“Extreme” means far out of the ordinary for the given region. For example, in somewhere like Florida, the average temperature may hover around the high 20ºCs to low 30ºCs in the summer months. Vancouver, by contrast, may average out around 22ºC in the summer. The infrastructures of communities are often built around the climate of a region, and locals may not be prepared for weather far out of the ordinary. In 2021, when there were several days in the 30ºCs across British Columbia, what may not be extreme for Florida is considered extreme in Vancouver, where air conditioning and heatproof buildings are not the norm.
But even extreme by Floridian standards, the highest temperature to ever hit Canada was recorded in Lytton, British Columbia this year at 49.6ºC. The immediate consequences of this saw more than 719 sudden and unexpected deaths within the week.
Increase in forest fires
Another consequence of extreme heat is the increase in forest fires. Canada has 9% of all the world’s forests and 38% of its landmass is covered in forests. Because of this, Canada is especially prone to destructive forest fires. Experts have concluded that climate change will contribute to increases in forest fires in Canada due to the worsening of three major factors: creating the dry, hot conditions that are prerequisite to starting forest fires, frequency of lightning strikes, and high winds that fan and spread fires.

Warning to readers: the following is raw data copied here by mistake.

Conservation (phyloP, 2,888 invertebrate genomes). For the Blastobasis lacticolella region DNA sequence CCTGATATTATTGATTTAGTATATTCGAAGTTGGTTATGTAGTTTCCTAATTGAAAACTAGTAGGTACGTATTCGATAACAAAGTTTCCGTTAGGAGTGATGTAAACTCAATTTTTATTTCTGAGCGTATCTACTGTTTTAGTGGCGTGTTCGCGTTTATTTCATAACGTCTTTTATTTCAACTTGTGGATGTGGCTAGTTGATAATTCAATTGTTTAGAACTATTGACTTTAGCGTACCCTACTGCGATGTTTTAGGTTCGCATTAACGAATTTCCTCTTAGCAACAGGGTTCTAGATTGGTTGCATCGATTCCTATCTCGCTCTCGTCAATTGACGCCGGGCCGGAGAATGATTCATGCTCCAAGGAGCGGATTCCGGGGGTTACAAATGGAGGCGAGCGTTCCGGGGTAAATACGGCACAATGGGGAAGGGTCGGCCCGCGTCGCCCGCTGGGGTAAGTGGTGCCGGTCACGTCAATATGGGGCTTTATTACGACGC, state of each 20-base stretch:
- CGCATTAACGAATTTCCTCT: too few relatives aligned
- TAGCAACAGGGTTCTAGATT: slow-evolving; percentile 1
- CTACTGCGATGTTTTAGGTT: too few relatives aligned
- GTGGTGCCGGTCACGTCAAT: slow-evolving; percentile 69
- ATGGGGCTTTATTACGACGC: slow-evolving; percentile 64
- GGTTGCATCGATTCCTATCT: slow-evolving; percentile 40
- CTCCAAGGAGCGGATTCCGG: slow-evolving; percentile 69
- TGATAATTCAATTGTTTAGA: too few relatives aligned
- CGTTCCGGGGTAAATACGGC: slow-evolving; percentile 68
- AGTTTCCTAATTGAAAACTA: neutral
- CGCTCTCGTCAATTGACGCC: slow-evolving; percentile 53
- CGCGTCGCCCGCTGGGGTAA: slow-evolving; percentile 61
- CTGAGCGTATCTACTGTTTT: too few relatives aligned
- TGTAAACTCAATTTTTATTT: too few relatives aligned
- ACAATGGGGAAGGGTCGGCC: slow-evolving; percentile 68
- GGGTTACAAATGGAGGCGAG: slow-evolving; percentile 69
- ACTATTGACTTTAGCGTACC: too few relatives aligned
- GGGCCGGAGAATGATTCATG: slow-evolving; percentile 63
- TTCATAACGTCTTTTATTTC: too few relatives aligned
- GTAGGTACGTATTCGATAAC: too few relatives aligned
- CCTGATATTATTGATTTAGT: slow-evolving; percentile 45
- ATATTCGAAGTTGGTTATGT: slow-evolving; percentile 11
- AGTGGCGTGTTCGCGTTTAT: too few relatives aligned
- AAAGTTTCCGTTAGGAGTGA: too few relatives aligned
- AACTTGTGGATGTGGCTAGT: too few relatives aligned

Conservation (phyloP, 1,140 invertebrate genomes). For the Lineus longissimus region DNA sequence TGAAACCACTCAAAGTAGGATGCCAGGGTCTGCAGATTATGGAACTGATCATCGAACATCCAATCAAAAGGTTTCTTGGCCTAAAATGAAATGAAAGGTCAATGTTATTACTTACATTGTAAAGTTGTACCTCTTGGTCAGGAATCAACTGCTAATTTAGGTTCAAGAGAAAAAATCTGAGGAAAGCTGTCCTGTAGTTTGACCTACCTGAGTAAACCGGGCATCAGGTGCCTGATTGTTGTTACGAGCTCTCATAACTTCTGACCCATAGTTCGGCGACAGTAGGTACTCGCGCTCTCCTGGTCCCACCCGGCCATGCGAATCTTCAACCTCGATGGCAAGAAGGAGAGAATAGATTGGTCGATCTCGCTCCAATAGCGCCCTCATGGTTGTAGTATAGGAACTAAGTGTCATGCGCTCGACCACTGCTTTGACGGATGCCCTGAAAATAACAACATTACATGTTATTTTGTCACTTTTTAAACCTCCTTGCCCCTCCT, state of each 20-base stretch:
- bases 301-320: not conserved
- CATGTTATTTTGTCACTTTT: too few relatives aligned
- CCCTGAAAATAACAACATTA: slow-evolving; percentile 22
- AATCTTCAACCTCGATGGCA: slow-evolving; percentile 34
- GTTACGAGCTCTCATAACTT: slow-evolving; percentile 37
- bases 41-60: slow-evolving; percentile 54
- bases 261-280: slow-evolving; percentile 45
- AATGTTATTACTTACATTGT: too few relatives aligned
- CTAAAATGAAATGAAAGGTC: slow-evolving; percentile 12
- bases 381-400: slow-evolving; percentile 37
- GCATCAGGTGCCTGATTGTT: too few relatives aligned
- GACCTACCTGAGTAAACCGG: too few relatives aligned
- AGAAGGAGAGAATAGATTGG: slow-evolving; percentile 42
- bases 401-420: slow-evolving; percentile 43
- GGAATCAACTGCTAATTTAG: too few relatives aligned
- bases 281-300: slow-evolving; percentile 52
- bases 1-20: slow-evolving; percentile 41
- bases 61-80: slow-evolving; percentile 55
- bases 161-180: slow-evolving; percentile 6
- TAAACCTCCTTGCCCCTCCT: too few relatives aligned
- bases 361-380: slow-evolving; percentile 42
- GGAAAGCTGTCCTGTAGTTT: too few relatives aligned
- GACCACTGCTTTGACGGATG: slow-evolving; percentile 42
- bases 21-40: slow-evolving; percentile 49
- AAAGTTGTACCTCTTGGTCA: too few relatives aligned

Although forest fires have their place in nature to help renew soil and balance ecosystems, the unprecedented amount and degree of forest fires due to climate change is an issue for several reasons. First, in addition to the wildlife that meets their end with these fires, towns that are within proximity of forests are torn apart in the wake of these fires. The lives and homes that were once situated there are often completely destroyed when faced with forest fires.
Second, the Canadian government has spent over $1.4 billion annually on the cost of wildland fire protection and management, a huge sum that is set to increase as forest fires rise in frequency.
Third, forest fires become a vicious circle whereby the fires increase the amount of greenhouse gas released into the atmosphere, which further contributes to climate change and thus increasing the circumstances under which forest fires may arise.
Loss of ice and snow